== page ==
A sign posted at the Malheur County Courthouse tells people with county business who to call for various offices. The Malheur County Circuit Court is still open for business, but parties must call to gain entry to the building.

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Day by day, more businesses go dark and more government agencies lock their doors to the public as Malheur County complies with new state rules intended to stop the spread of the novel coronavirus.

Starting on Tuesday, daily life changed even more after Gov. Kate Brown ordered Oregonians to stay home except for work, essential chores or to go get fresh air without a crowd around.

Barbers and hairdressers were told to close. So were gyms.

More retailers – furniture stores, jewelers and gift shops – must close.

Even tattoo parlors by law are required to lock up and shut down.

How long this lasts depends, according to health officials, on whether people obey the new orders to stay home. The disease, COVID-19, spreads by coughs and sneezes and contamination of surfaces.

A person infected may not show symptoms for up to two weeks, and health officials are certain that ill people who haven’t been diagnosed are moving around in public in Malheur County and across the state.

As of Monday, the Oregon Health Authority reported 191 people were infected, none in Malheur County. The agency reported that there have been 13 tests conducted in the county, all proving negative for the disease. COVID-19 is spreading rapidly in the U.S.

“The likelihood of an outbreak across Malheur County increases each day,” said Sarah Poe, Malheur County Health Department director in a Sunday statement.

To keep from overwhelming medical resources, she said, “it is necessary for every single person to follow social distancing and community mitigation measures.”

Brown put an exclamation point on that in her new executive order on Monday. She banned gatherings of any type, regardless of the number of people, outside homes. She wants Oregonians to restrict travel, going only to work, to get necessities such as groceries, and to travel nearby to take a hike or otherwise engage in outdoor activities that don’t involve other people or contact sports.

“Failure to comply with any of the provisions of this executive order constitutes an imminent threat and creates an immediate danger,” Brown said in her order.

Businesses heed call

Across Malheur County, many places acted on their own to close or button up against public visits. Others were getting ready to go dark.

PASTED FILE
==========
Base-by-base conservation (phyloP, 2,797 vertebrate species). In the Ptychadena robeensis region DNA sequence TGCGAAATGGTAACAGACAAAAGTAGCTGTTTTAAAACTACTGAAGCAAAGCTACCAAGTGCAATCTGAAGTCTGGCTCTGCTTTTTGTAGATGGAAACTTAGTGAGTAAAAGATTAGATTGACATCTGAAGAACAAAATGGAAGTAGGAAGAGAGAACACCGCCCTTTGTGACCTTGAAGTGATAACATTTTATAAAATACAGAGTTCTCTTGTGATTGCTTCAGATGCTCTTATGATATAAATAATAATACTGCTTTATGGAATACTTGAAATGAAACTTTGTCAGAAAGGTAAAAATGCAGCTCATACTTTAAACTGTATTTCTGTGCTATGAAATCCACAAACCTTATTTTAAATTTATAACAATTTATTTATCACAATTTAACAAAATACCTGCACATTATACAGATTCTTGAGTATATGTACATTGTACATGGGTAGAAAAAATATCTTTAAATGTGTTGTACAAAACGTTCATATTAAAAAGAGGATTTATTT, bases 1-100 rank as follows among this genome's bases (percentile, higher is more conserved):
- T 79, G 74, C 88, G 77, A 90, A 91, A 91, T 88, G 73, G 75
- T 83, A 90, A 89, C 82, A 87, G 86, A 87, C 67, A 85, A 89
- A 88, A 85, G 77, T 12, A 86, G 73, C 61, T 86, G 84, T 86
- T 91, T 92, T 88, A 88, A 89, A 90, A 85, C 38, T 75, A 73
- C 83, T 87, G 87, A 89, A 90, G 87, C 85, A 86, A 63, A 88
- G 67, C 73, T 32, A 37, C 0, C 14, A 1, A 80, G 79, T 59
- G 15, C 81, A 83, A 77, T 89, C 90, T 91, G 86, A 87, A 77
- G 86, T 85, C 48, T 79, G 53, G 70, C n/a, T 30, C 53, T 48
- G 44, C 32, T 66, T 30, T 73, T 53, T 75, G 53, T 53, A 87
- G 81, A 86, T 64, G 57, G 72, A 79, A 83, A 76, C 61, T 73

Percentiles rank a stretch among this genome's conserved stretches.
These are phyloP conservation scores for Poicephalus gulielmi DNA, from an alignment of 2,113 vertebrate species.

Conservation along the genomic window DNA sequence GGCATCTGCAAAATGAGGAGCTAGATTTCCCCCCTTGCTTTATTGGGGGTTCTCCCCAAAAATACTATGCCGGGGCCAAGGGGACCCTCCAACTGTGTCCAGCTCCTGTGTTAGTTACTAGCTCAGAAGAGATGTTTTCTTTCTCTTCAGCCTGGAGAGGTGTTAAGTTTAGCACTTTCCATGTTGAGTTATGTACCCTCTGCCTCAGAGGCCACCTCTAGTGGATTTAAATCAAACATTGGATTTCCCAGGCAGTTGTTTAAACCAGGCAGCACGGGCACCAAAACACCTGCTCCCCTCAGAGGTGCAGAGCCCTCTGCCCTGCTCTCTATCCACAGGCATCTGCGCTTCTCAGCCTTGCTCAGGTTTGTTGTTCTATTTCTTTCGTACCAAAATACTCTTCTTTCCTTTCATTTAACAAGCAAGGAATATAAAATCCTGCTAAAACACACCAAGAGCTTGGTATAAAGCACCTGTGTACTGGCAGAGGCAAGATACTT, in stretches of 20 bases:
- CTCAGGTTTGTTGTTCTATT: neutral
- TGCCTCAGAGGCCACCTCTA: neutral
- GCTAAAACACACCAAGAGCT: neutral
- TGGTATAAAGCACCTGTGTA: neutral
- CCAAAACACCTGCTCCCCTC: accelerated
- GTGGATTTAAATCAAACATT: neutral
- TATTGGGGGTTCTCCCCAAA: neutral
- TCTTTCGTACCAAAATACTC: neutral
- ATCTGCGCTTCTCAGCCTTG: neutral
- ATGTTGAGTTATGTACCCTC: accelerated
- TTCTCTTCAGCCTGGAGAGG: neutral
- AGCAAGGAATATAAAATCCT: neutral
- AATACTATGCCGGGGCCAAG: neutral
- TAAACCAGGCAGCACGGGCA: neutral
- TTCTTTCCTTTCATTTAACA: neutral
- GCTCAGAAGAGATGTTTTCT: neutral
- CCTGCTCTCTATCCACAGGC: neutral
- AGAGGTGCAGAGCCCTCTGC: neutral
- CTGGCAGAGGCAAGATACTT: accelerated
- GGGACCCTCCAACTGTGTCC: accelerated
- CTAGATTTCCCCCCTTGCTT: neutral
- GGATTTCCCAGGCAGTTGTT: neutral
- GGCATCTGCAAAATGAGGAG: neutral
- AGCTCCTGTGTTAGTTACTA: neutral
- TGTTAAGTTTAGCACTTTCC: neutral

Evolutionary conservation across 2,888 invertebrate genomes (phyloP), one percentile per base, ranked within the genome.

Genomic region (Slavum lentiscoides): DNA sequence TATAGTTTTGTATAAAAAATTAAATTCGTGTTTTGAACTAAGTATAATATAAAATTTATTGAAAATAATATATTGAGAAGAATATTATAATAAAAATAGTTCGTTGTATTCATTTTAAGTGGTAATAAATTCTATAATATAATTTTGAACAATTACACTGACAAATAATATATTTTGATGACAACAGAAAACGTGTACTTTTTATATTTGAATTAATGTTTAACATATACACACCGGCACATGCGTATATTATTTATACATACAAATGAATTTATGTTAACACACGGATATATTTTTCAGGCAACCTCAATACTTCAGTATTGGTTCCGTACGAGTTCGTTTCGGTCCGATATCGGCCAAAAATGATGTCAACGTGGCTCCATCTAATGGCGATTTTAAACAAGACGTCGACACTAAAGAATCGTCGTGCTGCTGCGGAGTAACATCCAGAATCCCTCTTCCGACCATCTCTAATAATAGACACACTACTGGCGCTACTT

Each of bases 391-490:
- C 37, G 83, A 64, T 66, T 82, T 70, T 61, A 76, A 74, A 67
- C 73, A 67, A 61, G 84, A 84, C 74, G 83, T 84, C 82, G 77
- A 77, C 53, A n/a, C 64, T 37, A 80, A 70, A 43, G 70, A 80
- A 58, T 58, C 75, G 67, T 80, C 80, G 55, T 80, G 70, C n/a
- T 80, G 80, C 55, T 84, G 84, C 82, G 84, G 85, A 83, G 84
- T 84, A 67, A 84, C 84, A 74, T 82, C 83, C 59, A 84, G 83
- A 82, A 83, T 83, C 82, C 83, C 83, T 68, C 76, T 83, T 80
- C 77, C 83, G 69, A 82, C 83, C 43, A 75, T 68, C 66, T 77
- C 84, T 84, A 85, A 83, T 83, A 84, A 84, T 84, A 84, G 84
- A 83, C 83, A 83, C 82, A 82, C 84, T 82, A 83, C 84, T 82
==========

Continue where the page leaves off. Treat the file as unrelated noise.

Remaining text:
Richard Fitzsimonds, manager of Ashley Home Furniture in Ontario, said he is awaiting guidance from his corporate headquarters regarding the governor’s order.

“But, yeah, we will have to shut our doors,” he said.

Fitzsimonds said his store would still provide online shopping and trucks “will still be able to come in.”

“We will be able to deliver people’s furniture if they want us to,” he said.

Two years ago, Ashley Home Furniture moved from downtown Ontario to its current spot in West Park Plaza after severe winter storms severely damaged the store.

“Since we’ve moved up here, we’ve had the best two years of business,” said Fitzsimonds.

Lately, he said, business has been very good.

“We’ve had good traffic all week. The people who are coming through the doors are buyers,” he said.

He said he isn’t sure what the impact of a closure will be for his store.

“If we need to go a few weeks, hopefully we can weather that storm,” he said.

Offices limit access

In Vale, the Malheur County Courthouse became a by-appointment-only government center on Tuesday. The Vale building where people go to pay property tax bills, record deeds, register to vote or meet with county officials is now off limits. County officials were still working out the details, but said county residents should do as much online as possible and otherwise make appointments to conduct business.

City Halls were taking similar approaches. Nyssa City Hall is restricted and the Vale City Hall and city facilities such as the library closed last week. The Ontario City Hall was declared closed over the weekend, as was the nearby office for community development. The Ontario closure was scheduled to last only the week, but the governor encouraged all local governments to follow her lead. She closed state offices to the public with no projection on when they would reopen.

In Ontario, the state Department of Human Services office in Ontario remains open for business, but employees are encouraging those who need services to reach out by phone or online. At the office in east Ontario, the agency set up stations for people to connect with employees by phone or internet.

“Our staff are also disinfecting all equipment and high touch areas,” said Wendy Hill, the DHS district manager who is working remotely.

Hill said her agency hasn’t seen a surge in applications for any specific program. But she said the agency anticipates additional clients coming in as more businesses close down.

“We have some parents who are scared for their children and not having visits is concerning,” said Christine Phillips, program manager for child welfare at the Department of Human Services.

The department is suspending visits for two weeks for children in foster care. They’ve turned to Facetime and three-way calls to keep families connected.

“We’re using tech as much as we can for visitation for our kids in child welfare,” Hill said. 

Child welfare is still responding to abuse and neglect calls.

Philip Milburn, the supervising wildlife biologist at the Oregon Department of Fish and Wildlife, said that the Ontario office is closed to the public, but the staff is still assisting people over the phone and online. 

“Almost everything we do can be done online,” Milburn said. “We are here and working, but closed to the public,” Milburn added.

Parks clearing out

And on Sunday, the Oregon Parks and Recreation Department decided to close every state campground. Campers were supposed to be out by midday Monday, including at Lake Owyhee State Park.

The governor’s order also is forcing museums and other institutions to close, but many in Malheur County were ahead of her.